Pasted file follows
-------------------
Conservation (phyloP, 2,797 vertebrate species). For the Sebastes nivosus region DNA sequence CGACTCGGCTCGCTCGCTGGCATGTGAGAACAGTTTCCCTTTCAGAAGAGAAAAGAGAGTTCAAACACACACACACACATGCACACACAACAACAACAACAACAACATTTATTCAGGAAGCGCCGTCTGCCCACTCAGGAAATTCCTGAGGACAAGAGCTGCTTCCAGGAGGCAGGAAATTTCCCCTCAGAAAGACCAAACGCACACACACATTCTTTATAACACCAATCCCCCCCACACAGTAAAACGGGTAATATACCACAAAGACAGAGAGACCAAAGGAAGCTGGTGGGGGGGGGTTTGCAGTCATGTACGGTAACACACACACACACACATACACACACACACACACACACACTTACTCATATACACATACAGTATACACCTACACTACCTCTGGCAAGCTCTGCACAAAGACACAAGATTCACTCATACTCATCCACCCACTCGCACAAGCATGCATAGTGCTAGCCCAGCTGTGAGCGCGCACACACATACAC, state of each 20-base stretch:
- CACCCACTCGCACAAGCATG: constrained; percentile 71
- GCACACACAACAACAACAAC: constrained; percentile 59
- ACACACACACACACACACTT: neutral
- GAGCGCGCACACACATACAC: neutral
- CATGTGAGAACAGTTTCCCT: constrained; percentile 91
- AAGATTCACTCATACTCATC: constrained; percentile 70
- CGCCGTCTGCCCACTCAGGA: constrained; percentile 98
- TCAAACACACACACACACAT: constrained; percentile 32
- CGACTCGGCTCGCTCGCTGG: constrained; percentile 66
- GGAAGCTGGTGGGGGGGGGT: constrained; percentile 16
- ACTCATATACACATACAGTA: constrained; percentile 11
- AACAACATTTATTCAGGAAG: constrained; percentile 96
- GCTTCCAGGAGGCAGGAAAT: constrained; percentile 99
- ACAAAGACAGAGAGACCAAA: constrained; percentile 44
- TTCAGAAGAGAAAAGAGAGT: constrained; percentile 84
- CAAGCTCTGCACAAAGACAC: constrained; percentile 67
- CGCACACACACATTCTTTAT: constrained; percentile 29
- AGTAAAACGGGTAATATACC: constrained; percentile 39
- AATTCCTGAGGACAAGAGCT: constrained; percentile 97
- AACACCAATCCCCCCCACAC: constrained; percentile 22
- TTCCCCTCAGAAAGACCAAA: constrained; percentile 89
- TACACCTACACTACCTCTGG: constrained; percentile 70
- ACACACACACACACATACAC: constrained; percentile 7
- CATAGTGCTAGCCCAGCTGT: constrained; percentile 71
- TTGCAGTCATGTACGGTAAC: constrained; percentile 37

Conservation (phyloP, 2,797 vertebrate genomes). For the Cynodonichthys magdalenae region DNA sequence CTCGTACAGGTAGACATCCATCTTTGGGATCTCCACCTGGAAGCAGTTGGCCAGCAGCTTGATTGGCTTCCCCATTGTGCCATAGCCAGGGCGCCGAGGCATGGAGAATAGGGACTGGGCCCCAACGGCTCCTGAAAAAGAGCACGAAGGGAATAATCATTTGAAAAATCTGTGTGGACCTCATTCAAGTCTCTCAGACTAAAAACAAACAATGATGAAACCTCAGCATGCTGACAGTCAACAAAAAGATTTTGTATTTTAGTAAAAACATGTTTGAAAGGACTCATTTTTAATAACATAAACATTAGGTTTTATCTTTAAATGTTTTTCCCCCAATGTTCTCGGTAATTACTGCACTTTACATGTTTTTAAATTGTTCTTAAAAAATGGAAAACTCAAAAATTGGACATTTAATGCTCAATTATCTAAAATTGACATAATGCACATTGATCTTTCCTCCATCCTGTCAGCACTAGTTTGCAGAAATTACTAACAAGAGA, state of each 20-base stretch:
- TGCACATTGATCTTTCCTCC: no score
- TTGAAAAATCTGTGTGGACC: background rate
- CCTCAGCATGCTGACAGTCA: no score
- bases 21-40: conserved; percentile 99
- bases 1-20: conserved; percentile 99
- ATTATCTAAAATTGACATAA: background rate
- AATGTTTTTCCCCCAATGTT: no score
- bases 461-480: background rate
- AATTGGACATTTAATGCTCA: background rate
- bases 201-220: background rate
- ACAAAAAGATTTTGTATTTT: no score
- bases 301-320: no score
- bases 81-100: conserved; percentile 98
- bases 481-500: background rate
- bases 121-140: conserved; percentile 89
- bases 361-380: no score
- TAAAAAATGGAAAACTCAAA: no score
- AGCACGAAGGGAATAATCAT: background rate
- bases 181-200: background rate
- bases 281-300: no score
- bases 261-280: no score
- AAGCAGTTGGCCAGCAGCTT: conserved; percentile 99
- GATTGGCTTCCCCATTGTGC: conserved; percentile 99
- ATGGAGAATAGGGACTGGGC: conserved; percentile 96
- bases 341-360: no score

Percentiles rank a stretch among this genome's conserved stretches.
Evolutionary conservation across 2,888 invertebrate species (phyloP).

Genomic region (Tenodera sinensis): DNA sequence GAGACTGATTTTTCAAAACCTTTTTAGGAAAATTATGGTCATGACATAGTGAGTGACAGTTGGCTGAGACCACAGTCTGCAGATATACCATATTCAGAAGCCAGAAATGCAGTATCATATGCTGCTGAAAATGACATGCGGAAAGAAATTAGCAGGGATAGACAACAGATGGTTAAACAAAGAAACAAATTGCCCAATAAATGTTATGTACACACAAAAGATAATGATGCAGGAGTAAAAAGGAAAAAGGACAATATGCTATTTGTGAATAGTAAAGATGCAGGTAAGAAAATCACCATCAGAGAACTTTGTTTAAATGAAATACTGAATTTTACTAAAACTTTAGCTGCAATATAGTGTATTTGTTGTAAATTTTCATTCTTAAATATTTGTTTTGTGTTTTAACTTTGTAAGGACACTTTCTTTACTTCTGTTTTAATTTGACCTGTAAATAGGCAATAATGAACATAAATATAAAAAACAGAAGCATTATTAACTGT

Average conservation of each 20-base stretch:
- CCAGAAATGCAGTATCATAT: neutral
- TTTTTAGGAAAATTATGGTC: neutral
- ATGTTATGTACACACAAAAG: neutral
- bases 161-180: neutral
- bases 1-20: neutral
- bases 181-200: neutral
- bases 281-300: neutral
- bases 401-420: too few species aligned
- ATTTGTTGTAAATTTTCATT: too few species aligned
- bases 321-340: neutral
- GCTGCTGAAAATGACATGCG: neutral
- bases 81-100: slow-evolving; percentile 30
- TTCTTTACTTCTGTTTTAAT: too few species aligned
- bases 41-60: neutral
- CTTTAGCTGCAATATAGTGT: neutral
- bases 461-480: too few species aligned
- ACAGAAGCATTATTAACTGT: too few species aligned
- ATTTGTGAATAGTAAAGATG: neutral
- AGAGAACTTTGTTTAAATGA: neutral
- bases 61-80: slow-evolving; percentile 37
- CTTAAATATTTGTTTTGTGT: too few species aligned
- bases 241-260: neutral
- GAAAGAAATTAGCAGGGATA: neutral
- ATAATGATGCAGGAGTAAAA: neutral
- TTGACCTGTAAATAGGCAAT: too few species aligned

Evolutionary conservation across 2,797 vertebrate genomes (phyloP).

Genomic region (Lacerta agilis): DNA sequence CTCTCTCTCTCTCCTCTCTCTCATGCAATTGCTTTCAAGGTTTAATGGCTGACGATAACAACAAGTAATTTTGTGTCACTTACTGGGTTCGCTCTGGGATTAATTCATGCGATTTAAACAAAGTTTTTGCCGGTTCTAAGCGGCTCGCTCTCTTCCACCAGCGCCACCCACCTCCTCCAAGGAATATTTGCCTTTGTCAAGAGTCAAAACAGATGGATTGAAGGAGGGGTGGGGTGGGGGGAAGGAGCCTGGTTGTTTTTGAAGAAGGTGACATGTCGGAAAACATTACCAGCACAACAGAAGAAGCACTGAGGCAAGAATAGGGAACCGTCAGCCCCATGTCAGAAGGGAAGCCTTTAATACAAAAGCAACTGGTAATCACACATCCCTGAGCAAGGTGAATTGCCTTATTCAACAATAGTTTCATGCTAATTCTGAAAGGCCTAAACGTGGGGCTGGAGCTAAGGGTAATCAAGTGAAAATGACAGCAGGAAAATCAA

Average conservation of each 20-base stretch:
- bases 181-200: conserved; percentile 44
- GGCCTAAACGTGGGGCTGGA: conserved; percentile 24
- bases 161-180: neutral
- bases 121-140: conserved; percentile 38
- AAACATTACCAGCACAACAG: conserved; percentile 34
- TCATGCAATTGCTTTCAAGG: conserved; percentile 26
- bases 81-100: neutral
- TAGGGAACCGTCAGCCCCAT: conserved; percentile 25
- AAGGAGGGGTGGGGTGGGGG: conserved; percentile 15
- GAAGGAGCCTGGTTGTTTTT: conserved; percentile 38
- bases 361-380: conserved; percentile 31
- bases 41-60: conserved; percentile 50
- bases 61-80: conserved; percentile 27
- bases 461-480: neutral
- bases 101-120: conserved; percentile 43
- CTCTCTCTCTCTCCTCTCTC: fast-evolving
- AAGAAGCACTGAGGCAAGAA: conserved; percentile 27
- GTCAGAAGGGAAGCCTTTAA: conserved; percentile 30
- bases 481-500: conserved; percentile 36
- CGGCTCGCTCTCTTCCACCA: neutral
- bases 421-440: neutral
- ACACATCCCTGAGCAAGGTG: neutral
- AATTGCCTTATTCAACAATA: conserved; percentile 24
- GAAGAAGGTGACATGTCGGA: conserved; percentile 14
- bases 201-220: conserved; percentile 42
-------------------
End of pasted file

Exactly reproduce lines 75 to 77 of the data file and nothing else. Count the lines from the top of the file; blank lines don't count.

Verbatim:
- AGAGAACTTTGTTTAAATGA: neutral
- bases 61-80: slow-evolving; percentile 37
- CTTAAATATTTGTTTTGTGT: too few species aligned